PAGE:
Giro notebook, stage 18: Rollin still rolling; Cav wowed

Dominique Rollin is happy to still be in the Giro after being hit by a Vacansoliel car during Wednesday’s 17th stage

VEDELAGO, Italy (VN) — Dominique Rollin (FDJ-BigMat) is happy to still be in the Giro d’Italia after being hit by a car in Wednesday’s 17th stage. The Canadian rolled across the finish line in Cortina d’Ampezzo with his left arm and leg bleeding and his jersey torn after a spill on the descent off the Passo Valparola.

Rollin told VeloNews on Thursday morning that it was no ordinary crash.

“I was hit by a car!” Rollin said. “A soigneur from Vacansoleil cut me off. He came out onto the race when he should not have been there and he came straight at me!”

Rollin said he sideswiped the team car at 80kph and went slamming down onto the pavement. Dazed, the Canadian couldn’t believe what had just happened. From the moment of his crash, Rollin had about another 100km and three more climbs to make it to the finish line.

“I was lucky I did not break my arm,” he said. “I didn’t know what to say. The car wasn’t supposed to be there. He didn’t have the credentials to be in the race. I was pretty banged up. It made for a very long stage.”

The 29-year-old Canadian said until that crash, his Giro had been going very well and he’s still hoping to arrive to Milan to complete his first grand tour. He finished safely in the main pack Thursday.

“I am banged up today, but the goal is to get to Milan. It’s the hard part of a grand tour to get over those stages that you’re not humanly built for when you’re 85kg,” he said. “The fitness is there and I am enjoying myself. I am appreciating a three-week stage race.”

Rollin is in the second year of a three-year deal with the French outfit, FDJ-BigMat.

“The team is very good. I am enjoying myself here. I am trying to bring something different to this team that isn’t just French, some different views and perspective on the sport,” he said. “I am climbing better than I have ever climbed. On Saturday up Cervinia, Sandy Casar (FDJ teammate) almost fell off his bike when he saw me,” Rollin said. “I came up to him, you want a bottle? He said, ‘you are still here?!’”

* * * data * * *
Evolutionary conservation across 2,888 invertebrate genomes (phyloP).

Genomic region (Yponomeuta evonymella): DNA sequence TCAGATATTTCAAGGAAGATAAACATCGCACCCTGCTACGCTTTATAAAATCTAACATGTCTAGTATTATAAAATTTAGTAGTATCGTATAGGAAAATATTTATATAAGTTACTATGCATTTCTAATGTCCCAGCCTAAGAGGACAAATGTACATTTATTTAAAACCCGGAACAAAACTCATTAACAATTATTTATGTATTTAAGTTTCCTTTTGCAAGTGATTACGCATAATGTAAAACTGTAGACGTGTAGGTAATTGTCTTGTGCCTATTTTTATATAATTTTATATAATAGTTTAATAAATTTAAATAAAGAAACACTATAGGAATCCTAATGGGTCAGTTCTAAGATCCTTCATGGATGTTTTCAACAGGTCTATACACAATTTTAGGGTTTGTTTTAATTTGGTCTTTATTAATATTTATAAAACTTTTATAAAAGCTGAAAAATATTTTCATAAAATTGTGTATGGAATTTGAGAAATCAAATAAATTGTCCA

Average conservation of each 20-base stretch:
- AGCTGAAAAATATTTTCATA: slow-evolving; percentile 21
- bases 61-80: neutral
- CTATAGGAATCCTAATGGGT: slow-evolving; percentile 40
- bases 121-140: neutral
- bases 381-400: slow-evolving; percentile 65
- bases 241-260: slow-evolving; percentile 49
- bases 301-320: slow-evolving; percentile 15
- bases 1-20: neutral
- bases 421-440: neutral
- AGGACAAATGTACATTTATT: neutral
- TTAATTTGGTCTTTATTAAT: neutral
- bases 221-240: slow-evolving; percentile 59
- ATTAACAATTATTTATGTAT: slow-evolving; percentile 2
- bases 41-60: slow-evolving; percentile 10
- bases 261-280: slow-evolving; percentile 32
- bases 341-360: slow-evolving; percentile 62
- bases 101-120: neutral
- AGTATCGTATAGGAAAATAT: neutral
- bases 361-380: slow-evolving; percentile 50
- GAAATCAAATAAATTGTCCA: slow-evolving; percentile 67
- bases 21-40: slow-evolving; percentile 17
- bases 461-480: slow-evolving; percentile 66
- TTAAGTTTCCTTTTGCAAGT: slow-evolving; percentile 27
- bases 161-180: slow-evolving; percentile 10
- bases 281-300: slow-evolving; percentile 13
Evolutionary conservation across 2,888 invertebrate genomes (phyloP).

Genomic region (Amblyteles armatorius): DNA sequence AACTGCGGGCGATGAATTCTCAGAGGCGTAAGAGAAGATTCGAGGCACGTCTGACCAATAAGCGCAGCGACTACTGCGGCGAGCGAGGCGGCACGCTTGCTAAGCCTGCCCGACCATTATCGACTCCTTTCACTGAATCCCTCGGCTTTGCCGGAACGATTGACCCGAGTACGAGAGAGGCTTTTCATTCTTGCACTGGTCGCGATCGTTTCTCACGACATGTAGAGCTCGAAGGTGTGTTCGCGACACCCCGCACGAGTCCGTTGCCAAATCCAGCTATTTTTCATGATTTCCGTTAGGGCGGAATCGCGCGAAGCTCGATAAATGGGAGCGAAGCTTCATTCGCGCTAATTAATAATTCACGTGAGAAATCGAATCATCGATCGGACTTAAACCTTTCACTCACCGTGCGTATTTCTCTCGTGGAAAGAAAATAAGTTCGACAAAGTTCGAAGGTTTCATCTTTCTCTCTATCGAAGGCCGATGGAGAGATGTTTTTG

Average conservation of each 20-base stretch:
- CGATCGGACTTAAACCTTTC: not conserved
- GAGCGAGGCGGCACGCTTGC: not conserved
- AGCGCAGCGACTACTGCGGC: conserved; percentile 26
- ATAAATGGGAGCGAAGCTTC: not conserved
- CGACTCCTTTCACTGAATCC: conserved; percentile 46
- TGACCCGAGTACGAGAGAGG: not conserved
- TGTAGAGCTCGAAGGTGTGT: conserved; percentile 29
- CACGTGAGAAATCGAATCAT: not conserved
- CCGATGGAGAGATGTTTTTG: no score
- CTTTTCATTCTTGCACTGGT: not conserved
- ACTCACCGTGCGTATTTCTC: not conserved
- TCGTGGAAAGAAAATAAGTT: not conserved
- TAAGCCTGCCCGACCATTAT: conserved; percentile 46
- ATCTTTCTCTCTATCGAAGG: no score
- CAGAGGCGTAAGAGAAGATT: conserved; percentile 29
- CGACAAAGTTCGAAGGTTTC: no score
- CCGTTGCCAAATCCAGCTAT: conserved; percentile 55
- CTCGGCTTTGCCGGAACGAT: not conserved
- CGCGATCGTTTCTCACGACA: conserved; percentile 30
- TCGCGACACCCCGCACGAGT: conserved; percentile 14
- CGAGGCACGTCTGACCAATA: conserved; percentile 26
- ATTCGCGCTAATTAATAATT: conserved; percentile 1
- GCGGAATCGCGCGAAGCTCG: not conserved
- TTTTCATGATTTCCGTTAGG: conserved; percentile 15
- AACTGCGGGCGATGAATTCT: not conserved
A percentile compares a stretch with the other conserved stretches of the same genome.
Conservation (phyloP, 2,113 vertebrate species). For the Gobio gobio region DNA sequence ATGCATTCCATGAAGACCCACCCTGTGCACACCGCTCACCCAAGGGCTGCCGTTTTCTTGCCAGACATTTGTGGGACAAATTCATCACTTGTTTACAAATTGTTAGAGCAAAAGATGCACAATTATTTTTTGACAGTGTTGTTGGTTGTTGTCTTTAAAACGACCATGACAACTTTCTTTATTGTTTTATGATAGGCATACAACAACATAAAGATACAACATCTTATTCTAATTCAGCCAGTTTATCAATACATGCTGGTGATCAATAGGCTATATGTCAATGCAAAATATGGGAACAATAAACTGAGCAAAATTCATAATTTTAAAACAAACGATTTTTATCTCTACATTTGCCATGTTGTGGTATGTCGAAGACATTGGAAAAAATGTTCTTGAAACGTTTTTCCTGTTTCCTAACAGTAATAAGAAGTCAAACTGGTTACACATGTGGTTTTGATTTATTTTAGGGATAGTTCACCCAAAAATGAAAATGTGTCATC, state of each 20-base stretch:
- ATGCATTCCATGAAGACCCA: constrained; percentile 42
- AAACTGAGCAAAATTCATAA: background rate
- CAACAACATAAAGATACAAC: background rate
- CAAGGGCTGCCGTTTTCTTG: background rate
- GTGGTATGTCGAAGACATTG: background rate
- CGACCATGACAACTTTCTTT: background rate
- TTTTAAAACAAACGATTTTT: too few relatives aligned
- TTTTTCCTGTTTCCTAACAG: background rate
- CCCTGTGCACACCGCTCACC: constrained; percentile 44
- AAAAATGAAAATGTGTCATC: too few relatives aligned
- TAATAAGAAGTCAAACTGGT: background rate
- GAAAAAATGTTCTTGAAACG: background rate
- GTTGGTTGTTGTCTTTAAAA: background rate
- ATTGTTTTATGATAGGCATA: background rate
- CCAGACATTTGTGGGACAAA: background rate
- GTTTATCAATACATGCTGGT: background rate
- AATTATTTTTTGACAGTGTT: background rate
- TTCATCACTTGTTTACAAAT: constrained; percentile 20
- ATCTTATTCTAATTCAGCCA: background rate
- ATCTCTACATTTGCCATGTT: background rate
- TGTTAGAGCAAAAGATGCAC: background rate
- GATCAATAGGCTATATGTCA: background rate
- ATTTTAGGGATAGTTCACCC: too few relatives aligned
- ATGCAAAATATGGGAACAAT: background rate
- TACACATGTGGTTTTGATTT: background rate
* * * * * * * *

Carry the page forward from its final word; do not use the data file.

After the Giro, Rollin said he is aiming to do well in the Canadian WorldTour races in September. And the Olympics?

“I think someone’s demonstrated these past two weeks he deserves the spot that Canada has,” said Rollin, obviously referring to Ryder Hesjedal (Garmin-Barracuda).

Cavendish: ‘I don’t like losing’

Mark Cavendish (Sky) couldn’t quite believe he was beaten straight up in Thursday’s 18th stage at the Giro d’Italia in the last chance for the sprinters.

Andrea Guardini (Farnese Vini-Selle Italia) came off the fourth wheel to relegate the world champion to second place, who pounded his fist in frustration when he realized he had lost.

“I don’t like losing, you know?” Cavendish said on RAI TV. “It was a fast sprint today. (Guardini) had more energy than me, you know?”

Guardini, 23, is hyped by many in Italy as the “next Mario Cipollini,” and he certainly lived up to the expectations by handing Cavendish his first loss in a straight-up sprint of this Giro. Cavendish crashed in the other bunch sprints that he didn’t win in Italy.

“To beat the world champion makes it even sweeter,” Guardini said. “To win a stage in my first Giro is just incredible. I have won some races this year, but this is something special.”

Cavendish tipped his hat to his younger rival, but he wasn’t too happy about losing what would have been his fourth stage of this year’s race.

“He’s got the sprint,” Cavendish said of Guardini. “He’s fast and he has some good people working with him. We’ll see how he goes.”

Cavendish, meanwhile, bolstered his lead in the red points jersey, sprinting to win the day’s intermediate sprint at 84km and taking second-place points at the line.

“I wanted to come to the Giro to respect the (rainbow) jersey and I hope to win the points jersey,” said Cavendish, who’s won points jerseys at the Tour de France and Vuelta a España. “I hope to make the time limit tomorrow.”

Race Notes

The jerseys
Stage winner: Andrea Guardini (Farnese Vini-Selle Italia) out-kicked Mark Cavendish (Sky) to win his first career Giro stage (49.438kph)
Pink leader: Joaquim Rodríguez retained his 30-second lead to Ryder Hesjedal (Garmin-Barracuda)
Blue mountain: With no rated climbs, Matteo Rabottini (Farnese Vini-Selle Italia) retained the KOM jersey
Red points: Cavendish (Sky) widened his 20-point hold on the points jersey to Rodríguez, sprinting to take points at an intermediate sprint and finishing second in the stage
White young: Rigoberto Urán (Sky) finished safely in the main pack to retain the best young rider’s jersey

Weather: Chance of showers
Continued warm in the valleys, with cooler temperatures and chance of afternoon thundershowers at higher elevations, with temperatures in the mid-60s F and light ENE winds of 5 to 10 mph.

Tomorrow’s stage: Decisive day of climbing
The 95th Giro continues Friday with the first of two climbing stages that will go a long way toward crowning the eventual GC winner. The 198km stage from Treviso to Alpe di Pampeago features five challenging climbs, including the brutally steep Passo Manghen (20.5km at 7.4 percent) that opens a decisive final 100km of racing.

A closing circuit then traces Passo Pampeago and the Cat. 2 Passo Lavezè before a final climb up Pampeago. The 7.7km climb at 9.7 percent could spell trouble for Hesjedal against more explosive riders such as Rodríguez and Scarponi, who are desperate to take time back against the Canadian.